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Affirmative Action

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Affirmative Action Essay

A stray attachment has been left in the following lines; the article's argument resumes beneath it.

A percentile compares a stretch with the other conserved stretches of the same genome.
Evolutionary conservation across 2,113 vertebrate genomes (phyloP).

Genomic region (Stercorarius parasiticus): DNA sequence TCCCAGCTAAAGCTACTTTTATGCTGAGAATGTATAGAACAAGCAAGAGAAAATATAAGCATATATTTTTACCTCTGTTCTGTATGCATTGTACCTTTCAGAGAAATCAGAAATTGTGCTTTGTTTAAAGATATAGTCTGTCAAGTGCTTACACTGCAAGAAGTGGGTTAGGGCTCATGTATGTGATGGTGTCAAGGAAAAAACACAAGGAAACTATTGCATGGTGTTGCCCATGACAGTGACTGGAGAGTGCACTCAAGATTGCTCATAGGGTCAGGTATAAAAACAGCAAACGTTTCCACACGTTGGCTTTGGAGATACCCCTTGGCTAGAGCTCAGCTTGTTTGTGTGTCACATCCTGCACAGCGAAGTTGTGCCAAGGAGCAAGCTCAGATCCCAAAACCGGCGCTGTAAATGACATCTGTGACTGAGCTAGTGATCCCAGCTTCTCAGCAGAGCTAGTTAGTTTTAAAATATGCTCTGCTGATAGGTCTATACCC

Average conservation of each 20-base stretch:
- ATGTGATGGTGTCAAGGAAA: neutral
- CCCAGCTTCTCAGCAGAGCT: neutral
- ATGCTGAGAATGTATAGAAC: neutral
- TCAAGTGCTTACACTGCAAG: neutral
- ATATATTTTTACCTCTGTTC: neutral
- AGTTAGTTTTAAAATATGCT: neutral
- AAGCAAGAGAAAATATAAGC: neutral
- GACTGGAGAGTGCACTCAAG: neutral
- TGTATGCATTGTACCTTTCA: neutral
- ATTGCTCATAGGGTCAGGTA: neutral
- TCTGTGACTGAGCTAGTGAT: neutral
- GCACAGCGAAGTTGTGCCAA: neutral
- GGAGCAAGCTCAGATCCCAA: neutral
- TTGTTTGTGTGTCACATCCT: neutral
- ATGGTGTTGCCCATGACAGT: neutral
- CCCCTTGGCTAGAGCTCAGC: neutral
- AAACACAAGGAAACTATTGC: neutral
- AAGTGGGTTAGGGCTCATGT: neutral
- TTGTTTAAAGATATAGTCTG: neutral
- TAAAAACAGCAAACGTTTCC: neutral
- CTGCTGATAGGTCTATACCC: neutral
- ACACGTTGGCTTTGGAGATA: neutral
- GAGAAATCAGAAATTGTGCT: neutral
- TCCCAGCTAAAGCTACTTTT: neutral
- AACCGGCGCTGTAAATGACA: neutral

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  Affirmative action in India is practiced in the form of reservation policy with a structured quota system for public jobs and higher government educational institutes, existing with the intention to cater to disadvantaged sections of the society. Scheduled Castes (SC), Scheduled Tribes (ST) and Other Backward Classes (OBC) are the primary beneficiaries of the reservation policies under the Constitution. The heart behind the adoption of positive affirmation in 1950 was to uplift the scheduled groups  –   mainly the tribal adivasis and the dalits through a quota for jobs and education. However, today, only a small section of the scheduled groups has prospered and an estimated 1% of the two groups falls into the highest wealth bracket (calculated as four times above the poverty line), according to a recent study. The srcinal intent of upliftment has paved inroads to vote bank politics in the country. As a group, we are not in favor of ISB implementing positive affirmation in the current form of reservation or quota system. We root for this position primarily on the basis that reserving seats at post graduate level will only lead to compromised skilled forces in the society. We believe that the upliftment of the disadvantaged sections needs to be worked out from the primary levels of education. Inclusive programs intended to work through the core years of education will bring about competency in the groups. Fixing the system through quota system in higher education, right before the individual starts making contributions to the society, will only promote mediocrity and incompetence in the society. For instance, if I am getting operated upon, all I want is a skilled surgeon who can save my life. Closer to home, in the business world, if I am entrusting my hard earned life savings with an investment banker, it is only fair that I am  provided talented services for the money I am shelling out. There should be no room for  incompetence in this set up. If a person is not competent before entering ISB, we doubt if fixing seats for him in a yearlong business school will raise his competencies. At a more philosophical level, we do not agree that two wrongs make a right. Brahmins once unfairly treated the dalits, the descendants of those dalits, some of whom may now enjoy high income and social status, have a right to opportunities over more competent Brahmin applicants, who had nothing to do with the discrimination, and who may have even suffered hardship compared to the dalits. Reservation system creates a hierarchy for the oppressed. Scheduled tribes and dalits get preferential treatment, women second, religious minorities third and so on until Hindu Indian males, no matter what their background is, they must accept the leftovers. The compensation argument advocates that since the privileged stole rights from the disadvantaged in the past, it is only fair that we rightfully restore their opportunities by the privileged themselves taking a hit for some time. This is probably the sturdiest argument for affirmative action, and it may well call for some forms of actions such as distributing scholarships and bursaries, but we are not sure if they justify the quota system. We do not know if the world were fair, how many of the same group would have achieved a given standard of competence. More importantly, we  believe that people should be treated according to merits, as ends in themselves, rather than as means to social ends. We ought to treat individuals with dignity and not a means to social policy. In its current set up, ISB has been applying softer positive affirmations such as releasing  bursaries for the economic disadvantaged sections, policies meant to increase opportunities of such sections to attend the school. ISB uses diversity or under representation of groups as a method when the candidates applying for the seat have similar candidature. We support this  policy of ISB enabling a system of equal opportunity to compete in. Essentially, what we do not  agree to is fixing the result in itself, which is allocating an x percentage of seats in a school without evaluating the candidature. Raising skilled, competent and ethical workforce for the highest positions in diverse industries in the country is what ISB is focused on. ISB is rigorous in its agenda to take in competent students from diverse backgrounds. Slapping reservations to this agenda would only corrupt what good ISB is creating in the society.
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